It was good to hear Sri Lankan President Mahinda Rajapaksa point out in his Independence Day speech on Thursday that the country “cannot be developed with harassment, gross punishments or by the gun.” But the sentence that followed that—“Discipline is not revenge”—gives cause for concern. Rajapaksa’s speech marked the 62nd anniversary of the country’s independence from Britain. It was delivered in Kandy, the heartland of the president’s electoral base.
Is a change coming? The government’s past policies saw media in Sri Lanka under steady attack as the country worked toward putting an end to its decades-long war with separationist Tamils. Or are the anti-media actions since the January 26 elections part of what Rajapaksa considers to be “discipline,” not “revenge”?
To show that that the era of harassment, gross punishment, and wanton gun-wielding are over, CPJ is calling on President Rajapaksa to use his re-election to address the air of impunity surrounding media attacks that have swelled during his first term in office and immediately deal with the problems that followed the recent elections. This is a perfect time to address the attacks on journalists that coincided with Sri Lanka’s long war.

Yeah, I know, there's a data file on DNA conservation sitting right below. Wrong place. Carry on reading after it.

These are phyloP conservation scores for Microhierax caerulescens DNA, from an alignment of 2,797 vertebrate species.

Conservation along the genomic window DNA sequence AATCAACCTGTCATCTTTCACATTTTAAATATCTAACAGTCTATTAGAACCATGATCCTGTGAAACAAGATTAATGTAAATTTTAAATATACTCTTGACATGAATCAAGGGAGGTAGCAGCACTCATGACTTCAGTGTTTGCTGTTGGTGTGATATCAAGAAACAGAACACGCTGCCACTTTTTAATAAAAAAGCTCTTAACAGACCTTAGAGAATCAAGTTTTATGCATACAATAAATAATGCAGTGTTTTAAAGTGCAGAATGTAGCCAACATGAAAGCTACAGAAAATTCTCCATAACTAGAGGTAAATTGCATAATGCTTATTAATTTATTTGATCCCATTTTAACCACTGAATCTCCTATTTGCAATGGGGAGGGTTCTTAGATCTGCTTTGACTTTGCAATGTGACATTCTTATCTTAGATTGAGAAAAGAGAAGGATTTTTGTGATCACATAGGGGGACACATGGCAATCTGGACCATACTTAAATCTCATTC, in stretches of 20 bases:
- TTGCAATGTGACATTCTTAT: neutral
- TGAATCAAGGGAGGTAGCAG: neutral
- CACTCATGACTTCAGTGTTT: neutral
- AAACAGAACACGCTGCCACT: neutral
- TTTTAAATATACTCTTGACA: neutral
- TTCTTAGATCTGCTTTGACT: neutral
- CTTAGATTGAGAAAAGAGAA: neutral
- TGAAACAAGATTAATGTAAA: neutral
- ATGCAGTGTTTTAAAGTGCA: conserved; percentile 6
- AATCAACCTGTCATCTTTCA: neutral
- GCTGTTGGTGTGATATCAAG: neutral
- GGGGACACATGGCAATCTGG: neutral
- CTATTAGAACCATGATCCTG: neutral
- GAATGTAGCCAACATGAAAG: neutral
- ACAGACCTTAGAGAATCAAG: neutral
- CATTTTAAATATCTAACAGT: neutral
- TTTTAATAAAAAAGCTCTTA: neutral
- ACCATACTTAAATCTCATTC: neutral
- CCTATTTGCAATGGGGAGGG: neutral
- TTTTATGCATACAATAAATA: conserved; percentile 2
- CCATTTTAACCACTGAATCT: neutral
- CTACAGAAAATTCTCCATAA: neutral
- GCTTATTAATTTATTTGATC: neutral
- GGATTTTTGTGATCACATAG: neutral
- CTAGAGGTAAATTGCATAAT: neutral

Two issues are pressing: The whereabouts of opposition journalist Prageeth Eknaligoda remain unknown even to his family, according to his wife, Sandhya, who believes he was abducted. Eknaligoda, she has told local and international media, disappeared on the night of January 24, two days before the presidential voting started. He wrote for the Web site .
And, while police have removed the padlocks from the premises of the weekly Lanka newspaper following a court order a few days ago, according to the paper’s staffers, the editor, Chandana Sirimalwatte, remains in police custody since being summoned to make a statement at the Criminal Investigation Division (CID) headquarters in Colombo on January 30. He has not been charged with a crime so far. The BBC is reporting that it was told by the director of the CID that Sirimalwatte is being held under unspecified emergency regulations, because a recent article might have violated rules on government inquiries into terrorism.
Politics have always been hard fought in Sri Lanka, and a large part of the media has always been partisan. But slightly more than one week after the election, it looks like revenge and harassment remain part of the political process. Little seems to be changing since CPJ ranked Sri Lanka fourth on our , a ranking of countries where journalists are murdered regularly and the killers go free. A 2009 CPJ report, “,” reported on the history of attacks on journalists and the government’s failure to bring any prosecutions or convictions in any of the cases.